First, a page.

Why does the Scottish government want to legalise personal drug use? ITV News Scotland Reporter Louise Scott explains
The Scottish Government's calls for personal drug use to be legalised were dismissed by leaders in Westminster within hours of them being announced, making any reform unlikely.
Scotland's drugs minister Eleana Whitham set out the new paper on drug law reform on Friday, arguing that decriminalisation would allow people found with drugs to be "treated and supported" instead of being treated like criminals. "Criminalisation kills", she said.
The minister also said she is "terrified" of the impact a lack of change could have on the number of drug deaths in Scotland, urging Westminster to consider the measures.
But responding within hours of the announcement, Rishi Sunak's spokesperson said the prime minister has no plans to alter his "tough stance" on drug laws, while the Shadow Chancellor Rachel Reeves said "the short answer is no".
Drugs laws remain devolved to Westminster, with the Scottish Government having engaged in repeated battles with the UK Government in recent years as it tries to stem the tide of Western Europe's highest drug deaths.
The policy paper produced by the Scottish Government said legalisation of personal supply would free "individuals from the fear of accessing treatment and support, reducing drug-related harms and, ultimately, improving lives".
The minister says that while "independence or further devolution" would allow the policies to be implemented, "these changes are not dependent on constitutional changes".
"We stand ready to engage with the UK Government on meaningful drug law reform to improve the lives of people who use drugs, their families and our communities," she said.
But speaking to journalists in Westminster on Friday, the prime minister's spokesperson said he has no plans to alter his "tough stance" on drug laws.
Shadow chancellor Rachel Reeves also ruled out the policy, all but ending the chances it will be implemented by the current or future UK governments.
"The short answer is no," she told journalists during a visit to Scotland. "I don't think this sounds like a good policy.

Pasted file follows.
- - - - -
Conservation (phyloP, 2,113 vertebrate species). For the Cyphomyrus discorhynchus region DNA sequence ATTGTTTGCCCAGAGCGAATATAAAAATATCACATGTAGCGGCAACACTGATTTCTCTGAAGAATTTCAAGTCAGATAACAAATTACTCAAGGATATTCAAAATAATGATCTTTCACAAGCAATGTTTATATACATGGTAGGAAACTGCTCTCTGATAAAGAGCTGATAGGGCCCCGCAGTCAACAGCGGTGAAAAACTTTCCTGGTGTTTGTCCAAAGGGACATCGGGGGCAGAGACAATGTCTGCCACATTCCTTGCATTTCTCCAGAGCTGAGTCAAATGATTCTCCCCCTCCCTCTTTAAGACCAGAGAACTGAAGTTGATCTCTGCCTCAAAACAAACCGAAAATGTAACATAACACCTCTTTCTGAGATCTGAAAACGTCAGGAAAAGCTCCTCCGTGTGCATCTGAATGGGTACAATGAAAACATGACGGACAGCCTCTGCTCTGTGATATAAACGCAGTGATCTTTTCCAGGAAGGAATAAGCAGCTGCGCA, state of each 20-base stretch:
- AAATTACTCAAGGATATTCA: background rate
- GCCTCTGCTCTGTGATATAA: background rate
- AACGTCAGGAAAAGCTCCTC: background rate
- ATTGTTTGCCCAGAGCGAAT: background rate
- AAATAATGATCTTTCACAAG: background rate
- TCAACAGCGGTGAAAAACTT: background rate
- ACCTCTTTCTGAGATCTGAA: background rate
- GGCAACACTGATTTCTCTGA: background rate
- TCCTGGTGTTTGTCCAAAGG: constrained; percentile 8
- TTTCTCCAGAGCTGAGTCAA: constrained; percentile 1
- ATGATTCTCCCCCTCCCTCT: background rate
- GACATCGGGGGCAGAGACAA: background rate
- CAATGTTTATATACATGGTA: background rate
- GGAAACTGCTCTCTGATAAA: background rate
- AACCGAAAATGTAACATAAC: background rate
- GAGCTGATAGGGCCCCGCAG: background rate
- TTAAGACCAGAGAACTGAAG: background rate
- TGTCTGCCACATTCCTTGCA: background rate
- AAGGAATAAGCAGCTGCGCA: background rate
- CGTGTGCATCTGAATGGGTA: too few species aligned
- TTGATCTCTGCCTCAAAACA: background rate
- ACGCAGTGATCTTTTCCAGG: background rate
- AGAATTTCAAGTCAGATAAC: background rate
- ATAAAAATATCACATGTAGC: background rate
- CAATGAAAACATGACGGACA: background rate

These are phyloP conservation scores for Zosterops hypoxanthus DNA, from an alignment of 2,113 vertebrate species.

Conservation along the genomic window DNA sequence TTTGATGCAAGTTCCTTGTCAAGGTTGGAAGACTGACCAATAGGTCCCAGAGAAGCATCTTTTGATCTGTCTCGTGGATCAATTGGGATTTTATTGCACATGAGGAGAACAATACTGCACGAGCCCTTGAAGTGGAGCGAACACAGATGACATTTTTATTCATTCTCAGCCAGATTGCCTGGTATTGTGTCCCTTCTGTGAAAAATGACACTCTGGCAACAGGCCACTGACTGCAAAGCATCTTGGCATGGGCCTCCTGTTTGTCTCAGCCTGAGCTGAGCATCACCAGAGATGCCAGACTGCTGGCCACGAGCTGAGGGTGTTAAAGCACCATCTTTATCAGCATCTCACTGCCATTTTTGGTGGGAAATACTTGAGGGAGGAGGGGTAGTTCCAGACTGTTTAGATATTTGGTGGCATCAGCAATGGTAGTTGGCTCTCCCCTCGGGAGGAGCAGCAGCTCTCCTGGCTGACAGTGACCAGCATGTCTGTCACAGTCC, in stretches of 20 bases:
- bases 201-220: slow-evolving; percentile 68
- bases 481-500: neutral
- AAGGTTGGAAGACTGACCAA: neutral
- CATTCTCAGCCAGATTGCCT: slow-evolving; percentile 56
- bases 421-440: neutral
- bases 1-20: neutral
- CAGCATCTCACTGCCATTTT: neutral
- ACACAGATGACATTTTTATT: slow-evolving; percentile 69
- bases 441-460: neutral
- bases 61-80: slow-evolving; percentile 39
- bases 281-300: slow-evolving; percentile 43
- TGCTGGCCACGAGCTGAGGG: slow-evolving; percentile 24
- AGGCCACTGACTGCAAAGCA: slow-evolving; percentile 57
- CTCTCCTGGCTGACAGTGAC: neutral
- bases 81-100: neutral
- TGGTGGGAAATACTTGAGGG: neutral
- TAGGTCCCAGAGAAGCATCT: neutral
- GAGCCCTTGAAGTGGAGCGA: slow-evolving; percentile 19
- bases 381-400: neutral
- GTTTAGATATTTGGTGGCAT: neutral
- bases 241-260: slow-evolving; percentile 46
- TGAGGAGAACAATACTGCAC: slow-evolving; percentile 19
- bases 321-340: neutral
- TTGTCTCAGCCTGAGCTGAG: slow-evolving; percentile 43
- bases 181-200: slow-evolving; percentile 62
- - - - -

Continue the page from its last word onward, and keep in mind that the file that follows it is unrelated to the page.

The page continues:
"I find it quite stunning that this would be a priority for the Scottish Government when we're here today talking about the Tory mortgage bombshell and what we would do to address that.
"We're here meeting people training to do jobs in the industries of the future.
"We've got more than 700,000 people in Scotland on NHS waiting lists - pick an issue."
Scottish Labour leader Anas Sarwar said drug deaths are three times as high in Scotland as elsewhere in the UK despite the same drugs laws, while Ms Reeves added that it was not a "constitutional issue".
Other proposals outlined in the document include immediate legislative changes to allow Scottish ministers to implement harm reduction measures such as supervised drug consumption facilities, and increased access to the life-saving drug naloxone.
Asked how the UK Government would react when previous calls have been met with refusal, the Ms Whitham said on Friday: "Drug deaths are rising across the rest of the UK as well.
"We're actually facing down the barrel of a storm in terms of synthetic opioids and new and novel street benzodiazepines that are heading to our shores at the moment.
"If we are not prepared for that arriving here, with 21st century drug laws in place, I'm terrified as to what that could look like.
"So again, I would ask the United Kingdom Government to work constructively with the Scottish Government so that we can realise these proposals which, although may sound radical, but are actually tried and tested."
Later in the press conference, Ms Whitham said there had been "many conversations" between the two Governments, but said: "Most recently, the noises we have heard have not been as positive as we would like, but you can hear some changes afoot."
A joint statement from 10 leading drugs charities welcomed the report, but said the Scottish Government must implement the drug consumption rooms and drug testing facilities "as a matter of urgency".
Meanwhile, appearing alongside Ms Whitham in Edinburgh, Helen Clark, chair of the Global Commission on Drug Policy and former prime minister of New Zealand, said she is unclear why drug policy is not a devolved matter, when issues of justice and health are.
"What is interesting to me is that while justice generally is a devolved competency for the Scottish Government, this area of drug policy has not been," she said.
"As the minister said, the ultimate answer is for the UK as a whole to change its position of not devolving this area, which I cannot see any rational reason for carving out from the justice and health portfolio areas."
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